Should you avoid palm oil?

Before you ditch it, consider the alternatives


The world uses more palm oil than any other veggie oil. Production of the ubiquitous ingredient has surged over the last several decades, largely because it’s cheap and incredibly versatile, equally comfy making cookies deliciously crisp and lipsticks lusciously smooth. You’re as likely to find it in your frozen pizza as in your shampoo. Palm production, however, comes with a massive carbon footprint and is among the handful of crops and products jointly responsible for more than half of global agricultural deforestation. So what should you, an eco-conscious shopper, do? Look for “palm-free” products? Experts we asked said there’s actually a better way. 

Want more Earth-saving tips?
SUBSCRIBE to the one5c newsletter here

How big of a climate problem is palm oil?

The greenhouse gas emissions from palm oil arise from a range of factors, including farming, processing, and transport, but its impact mostly boils down to “land use change,” which is a coy way of saying deforestation and ecosystem destruction. This has an especially high cost in palm oil’s tropical home turf, which is thick with rainforests and peatlands. In addition to providing livelihoods for Indigenous communities and housing a Noah’s ark of endangered species, tropical rainforests store one-quarter of the planet’s terrestrial carbon. Peat is no slouch, either: Pound for pound, the boggy wetlands hold more carbon than any other biome.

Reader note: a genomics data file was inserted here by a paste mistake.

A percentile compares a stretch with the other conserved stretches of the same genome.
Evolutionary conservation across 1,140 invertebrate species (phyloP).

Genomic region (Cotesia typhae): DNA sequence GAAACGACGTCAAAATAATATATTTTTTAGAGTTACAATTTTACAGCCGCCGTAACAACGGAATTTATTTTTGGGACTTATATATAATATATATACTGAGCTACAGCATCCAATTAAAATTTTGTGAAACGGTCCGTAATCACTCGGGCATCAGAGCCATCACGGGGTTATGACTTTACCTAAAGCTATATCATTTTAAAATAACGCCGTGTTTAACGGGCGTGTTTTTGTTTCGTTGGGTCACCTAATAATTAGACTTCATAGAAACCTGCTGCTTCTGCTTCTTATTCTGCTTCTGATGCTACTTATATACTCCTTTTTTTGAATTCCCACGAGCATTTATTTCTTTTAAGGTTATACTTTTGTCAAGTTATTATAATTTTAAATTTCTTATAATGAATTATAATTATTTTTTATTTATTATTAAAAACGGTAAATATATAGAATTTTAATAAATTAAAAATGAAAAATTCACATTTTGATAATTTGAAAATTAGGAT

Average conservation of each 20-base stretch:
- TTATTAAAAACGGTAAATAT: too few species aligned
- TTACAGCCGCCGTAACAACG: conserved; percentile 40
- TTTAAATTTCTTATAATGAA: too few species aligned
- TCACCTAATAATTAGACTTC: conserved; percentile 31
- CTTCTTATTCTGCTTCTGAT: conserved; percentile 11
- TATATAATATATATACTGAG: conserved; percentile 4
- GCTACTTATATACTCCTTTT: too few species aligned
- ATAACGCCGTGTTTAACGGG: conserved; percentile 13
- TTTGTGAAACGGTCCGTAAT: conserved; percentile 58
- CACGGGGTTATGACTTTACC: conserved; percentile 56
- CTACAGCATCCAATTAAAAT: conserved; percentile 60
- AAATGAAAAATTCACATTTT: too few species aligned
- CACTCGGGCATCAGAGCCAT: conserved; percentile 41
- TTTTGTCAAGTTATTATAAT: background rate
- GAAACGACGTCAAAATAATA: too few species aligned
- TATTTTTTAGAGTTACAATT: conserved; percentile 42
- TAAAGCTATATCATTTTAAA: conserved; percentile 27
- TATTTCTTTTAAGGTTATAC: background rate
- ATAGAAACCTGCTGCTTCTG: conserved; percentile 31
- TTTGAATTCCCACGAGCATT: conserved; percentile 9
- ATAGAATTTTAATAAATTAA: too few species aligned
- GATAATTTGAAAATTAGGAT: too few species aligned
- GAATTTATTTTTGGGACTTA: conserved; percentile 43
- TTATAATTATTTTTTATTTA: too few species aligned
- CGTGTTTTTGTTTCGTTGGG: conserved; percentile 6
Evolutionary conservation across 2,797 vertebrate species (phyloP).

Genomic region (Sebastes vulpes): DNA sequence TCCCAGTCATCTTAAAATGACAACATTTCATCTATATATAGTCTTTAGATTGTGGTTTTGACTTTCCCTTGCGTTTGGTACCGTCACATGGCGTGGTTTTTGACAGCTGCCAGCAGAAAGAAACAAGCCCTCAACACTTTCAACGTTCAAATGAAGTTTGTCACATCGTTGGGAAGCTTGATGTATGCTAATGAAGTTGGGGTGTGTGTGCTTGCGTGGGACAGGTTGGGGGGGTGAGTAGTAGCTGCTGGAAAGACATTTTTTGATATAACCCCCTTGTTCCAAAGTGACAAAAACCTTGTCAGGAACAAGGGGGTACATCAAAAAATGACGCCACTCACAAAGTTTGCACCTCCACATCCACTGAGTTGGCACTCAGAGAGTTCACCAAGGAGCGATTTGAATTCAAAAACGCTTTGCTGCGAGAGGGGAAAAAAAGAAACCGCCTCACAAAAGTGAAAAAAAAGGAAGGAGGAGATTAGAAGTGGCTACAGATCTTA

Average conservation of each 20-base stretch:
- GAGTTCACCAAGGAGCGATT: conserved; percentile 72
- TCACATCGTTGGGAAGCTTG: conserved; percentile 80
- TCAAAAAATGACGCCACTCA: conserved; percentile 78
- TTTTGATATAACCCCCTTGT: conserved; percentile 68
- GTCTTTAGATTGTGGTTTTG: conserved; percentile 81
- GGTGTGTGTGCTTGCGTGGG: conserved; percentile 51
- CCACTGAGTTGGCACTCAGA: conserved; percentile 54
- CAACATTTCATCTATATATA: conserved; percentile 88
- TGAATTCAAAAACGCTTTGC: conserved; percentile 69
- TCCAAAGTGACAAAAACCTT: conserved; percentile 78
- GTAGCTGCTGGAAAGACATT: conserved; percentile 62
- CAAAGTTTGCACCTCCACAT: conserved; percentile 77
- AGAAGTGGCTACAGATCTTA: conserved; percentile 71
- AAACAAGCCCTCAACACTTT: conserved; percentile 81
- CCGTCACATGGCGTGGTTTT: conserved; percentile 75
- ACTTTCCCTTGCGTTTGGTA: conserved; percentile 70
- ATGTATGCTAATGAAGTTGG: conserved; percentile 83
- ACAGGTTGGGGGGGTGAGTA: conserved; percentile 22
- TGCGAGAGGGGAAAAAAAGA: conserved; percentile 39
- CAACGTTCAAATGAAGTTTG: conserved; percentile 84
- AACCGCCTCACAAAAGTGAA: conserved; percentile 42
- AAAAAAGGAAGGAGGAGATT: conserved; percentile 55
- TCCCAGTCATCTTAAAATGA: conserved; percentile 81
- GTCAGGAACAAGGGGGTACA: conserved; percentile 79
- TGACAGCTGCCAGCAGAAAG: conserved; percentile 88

Setting those ecosystems ablaze to clear areas for palm plantations accelerates warming. A recent study estimated the industry spews 371 million metric tons of emissions into the atmosphere each year, which is almost as much as the state of California. In Indonesia, the top global producer, burning land for oil palms and other agriculture made the country the world’s fourth-biggest emitter in 2015, and palm oil production led to around one-third of the nation’s forest loss between 2000 and 2019.

Substituting palm oil with a combo of its three top understudies would put an additional land area the size of Spain at risk of deforestation.

Science of the Total Environment (2024)

Things, however, have improved. Deforestation from industrial oil palm plantations in Indonesia is down nearly 90% from its 2012 peak. This is thanks largely to pressure from consumers and nonprofits for companies to adopt and stick to no-deforestation and human rights commitments, says Amanda Hurowitz, senior director of forest commodities at the advocacy group Mighty Earth. These gains stand in contrast to other deforestation-driving industries like beef and soy (which, by the by, is an animal-feed problem, not a tofu problem). Hurowitz considers palm oil a success story, albeit a work in progress. “There’s still work that we need to do in the palm oil industry,” she says. 

The threat of lost forests still looms. A recent report by supply-chain analysis group Trase and eco-watchdog Global Witness found that palm oil causes more tropical deforestation than any other commodity Americans buy (with cattle products close behind). And some advocates worry it’ll worsen. An analysis from the World Wildlife Fund suggests demand could grow four- to sixfold by 2050. “The industry clearly has its sights set on large-scale expansion,” says Laurel Sutherlin, a strategist at Rainforest Action Network who’s worked on palm oil for more than a decade. “The carbon threat…from the spread is huge.”

Should we just quit using palm oil?